Guthrie did a great job working out of some messes he created in the first two innings. After already giving up two runs in the first, he induced a double-play ball from Dayan Viciedo. Then, with runners on first and third, he got Alejandro De Aza to ground out. Guthrie again got in trouble in the second and had runners on second and third with one out. He promptly struck out Alexei Ramirez and Jose Abreu.
In all, Guthrie grinded out six innings, giving up five hits and three runs. His command wasn't sharp -- 101 pitches, 54 strikes -- but his willpower was.
"I thought I threw some quality pitches," he said. "Had some bad starts in a row and a bad start tonight, but came back after that. We had a chance."
-- Esky, Cain snapping out of funk? Alcides Escobar is having a July to forget -- he was hitting .204 with just a .204 on-base percentage this month. But he got two hits Sunday and he ripped a double down the left-field line off Sale. Lorenzo Cain snapped a 0-for-23 skid with a hard double to left.
When the Royals were winning, those two were valuable complementary players. Esky, though, did strike out with two on and two out in the fateful sixth. And then after Mike Moustakas singled with one out in the ninth, Esky rolled into a game-ending double play.
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-- Hey, gotta try something. Fans were grumbling on Twitter when third-base coach Mike Jirschele sent Danny Valencia home after Esky's double in the fourth. Valencia was out fairly easily. But hey, when your offense is this dreadful, you have to try to manufacture runs any way you can, and the White Sox have been known to make an errant throw or two. This time, both relay throws were perfect.
"If Danny is just a half-step faster there ..." Yost said. "You're just trying to make something happen."
Valencia looked like he ran out of gas heading toward home plate, but he said after the game, "I just stumbled around second base a little. That was enough."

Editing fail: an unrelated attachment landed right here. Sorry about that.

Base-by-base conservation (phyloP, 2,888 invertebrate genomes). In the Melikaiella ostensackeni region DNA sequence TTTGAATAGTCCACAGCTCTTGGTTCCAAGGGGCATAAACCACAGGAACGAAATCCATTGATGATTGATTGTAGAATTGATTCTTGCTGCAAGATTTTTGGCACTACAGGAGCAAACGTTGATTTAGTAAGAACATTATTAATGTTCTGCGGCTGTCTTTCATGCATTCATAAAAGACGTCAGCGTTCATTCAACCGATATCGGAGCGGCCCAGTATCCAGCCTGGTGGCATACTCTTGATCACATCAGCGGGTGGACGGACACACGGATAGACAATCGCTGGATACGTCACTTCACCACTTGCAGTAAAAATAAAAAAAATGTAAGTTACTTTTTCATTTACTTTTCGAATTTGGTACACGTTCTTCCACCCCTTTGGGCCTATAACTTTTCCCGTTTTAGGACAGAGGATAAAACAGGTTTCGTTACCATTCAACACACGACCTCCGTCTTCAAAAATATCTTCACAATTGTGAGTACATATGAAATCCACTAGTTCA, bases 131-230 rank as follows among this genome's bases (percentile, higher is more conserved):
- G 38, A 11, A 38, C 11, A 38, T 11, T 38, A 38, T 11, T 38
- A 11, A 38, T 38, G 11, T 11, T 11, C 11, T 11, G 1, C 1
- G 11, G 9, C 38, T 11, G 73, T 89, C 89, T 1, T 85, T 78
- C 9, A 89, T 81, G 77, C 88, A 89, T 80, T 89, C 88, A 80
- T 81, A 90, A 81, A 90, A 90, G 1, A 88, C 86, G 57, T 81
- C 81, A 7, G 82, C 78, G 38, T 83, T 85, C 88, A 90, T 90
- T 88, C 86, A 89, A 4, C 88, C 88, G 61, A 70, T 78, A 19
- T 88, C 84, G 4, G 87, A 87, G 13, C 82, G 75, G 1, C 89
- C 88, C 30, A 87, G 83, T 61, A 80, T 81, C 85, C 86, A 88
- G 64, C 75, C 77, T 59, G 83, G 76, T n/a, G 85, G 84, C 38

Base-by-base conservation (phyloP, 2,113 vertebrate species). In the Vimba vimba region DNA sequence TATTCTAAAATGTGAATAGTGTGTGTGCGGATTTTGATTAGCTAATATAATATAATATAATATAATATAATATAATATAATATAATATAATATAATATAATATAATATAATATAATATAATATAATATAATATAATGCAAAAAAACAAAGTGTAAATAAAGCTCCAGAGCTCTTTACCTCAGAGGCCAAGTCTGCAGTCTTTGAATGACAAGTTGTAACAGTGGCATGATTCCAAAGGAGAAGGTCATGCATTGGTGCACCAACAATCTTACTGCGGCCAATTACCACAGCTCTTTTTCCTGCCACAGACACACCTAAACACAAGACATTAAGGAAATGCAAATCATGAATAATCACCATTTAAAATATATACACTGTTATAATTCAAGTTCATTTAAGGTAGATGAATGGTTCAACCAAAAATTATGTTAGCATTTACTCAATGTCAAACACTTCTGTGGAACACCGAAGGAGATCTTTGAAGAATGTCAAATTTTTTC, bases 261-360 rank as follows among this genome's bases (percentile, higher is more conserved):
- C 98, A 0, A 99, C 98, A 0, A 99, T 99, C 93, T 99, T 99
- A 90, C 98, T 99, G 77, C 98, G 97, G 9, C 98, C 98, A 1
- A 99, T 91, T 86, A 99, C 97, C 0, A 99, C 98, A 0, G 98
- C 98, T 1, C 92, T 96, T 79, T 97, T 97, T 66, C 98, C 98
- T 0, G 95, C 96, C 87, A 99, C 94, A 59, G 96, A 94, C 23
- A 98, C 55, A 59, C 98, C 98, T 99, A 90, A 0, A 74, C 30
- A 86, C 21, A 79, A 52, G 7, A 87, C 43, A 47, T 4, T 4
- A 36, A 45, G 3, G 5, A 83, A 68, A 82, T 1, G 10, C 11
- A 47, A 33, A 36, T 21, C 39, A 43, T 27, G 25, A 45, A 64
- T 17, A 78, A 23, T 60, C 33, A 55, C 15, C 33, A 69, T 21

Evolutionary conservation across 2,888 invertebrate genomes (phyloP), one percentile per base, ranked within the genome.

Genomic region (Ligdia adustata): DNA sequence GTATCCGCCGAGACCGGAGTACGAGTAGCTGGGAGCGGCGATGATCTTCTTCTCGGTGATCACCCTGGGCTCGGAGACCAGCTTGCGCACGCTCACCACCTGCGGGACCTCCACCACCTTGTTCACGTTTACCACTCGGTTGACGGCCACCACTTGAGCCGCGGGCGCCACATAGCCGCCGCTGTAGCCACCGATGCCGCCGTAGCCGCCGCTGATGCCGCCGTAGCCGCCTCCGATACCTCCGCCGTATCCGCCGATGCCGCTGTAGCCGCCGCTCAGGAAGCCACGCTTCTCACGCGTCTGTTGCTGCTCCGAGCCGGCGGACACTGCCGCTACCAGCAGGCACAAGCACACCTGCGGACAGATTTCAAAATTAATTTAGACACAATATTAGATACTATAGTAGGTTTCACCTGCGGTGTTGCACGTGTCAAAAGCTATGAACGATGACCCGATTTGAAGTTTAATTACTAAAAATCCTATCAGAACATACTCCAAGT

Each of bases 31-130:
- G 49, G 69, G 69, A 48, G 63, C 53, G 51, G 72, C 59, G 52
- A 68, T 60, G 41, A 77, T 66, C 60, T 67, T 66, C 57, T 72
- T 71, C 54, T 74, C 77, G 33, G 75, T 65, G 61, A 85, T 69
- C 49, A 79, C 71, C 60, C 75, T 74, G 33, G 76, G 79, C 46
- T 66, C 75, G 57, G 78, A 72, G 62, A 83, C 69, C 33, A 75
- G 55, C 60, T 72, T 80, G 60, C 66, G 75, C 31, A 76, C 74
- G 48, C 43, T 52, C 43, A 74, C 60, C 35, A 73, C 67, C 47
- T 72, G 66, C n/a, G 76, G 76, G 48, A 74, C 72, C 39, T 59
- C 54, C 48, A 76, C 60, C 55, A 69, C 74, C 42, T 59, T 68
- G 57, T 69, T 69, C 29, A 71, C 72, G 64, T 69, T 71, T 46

-- The game-changing at-bat. This game turned in the sixth when it looked like the Royals might finally stage a big rally. Sal Perez singled and, with one out, Billy Butler walked. Sale might have been teetering.
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Up came Valencia, who had singled in the Royals' only run in the fourth. This time, though, Sale consistently threw changeups out of the zone. Valencia saw six pitches, and by conservative counting, five were balls well out of the zone. Valencia swung at three of them, striking out. And the 3-2 pitch was nearly over Valencia's head. He swung and missed anyway.
"He had been pitching down and he had my eyesight down," Valencia said. "Then he went up and, naturally, you don't want to swing at that."
Yost would have preferred he didn't, either. "Of course, not," Yost said. "That's a pitch way up there and if he walks, we have the bases loaded."
-- Once again, missing the clutch hit. At least Valencia came through once with a big two-out RBI hit. Omar Infante, who consistently has been the Royals' most clutch hitter, had a runner on second with two outs in the third. He flied out. Infante also came up with a runner on second in the fifth with two out. He grounded out. When the Royals sink into these deep slumps, it seems they simply can't get anyone to come through with the big, big hit.
-- A home run? What is that? Hey, anyone out there old enough to remember the Royals' last home run? Yost couldn't, either, when I asked him before the game. It actually came eight games ago in the first game of the Detroit series (a 16-4 loss) on July 10. Eric Hosmer homered in the seventh inning. Ah, yes, memories.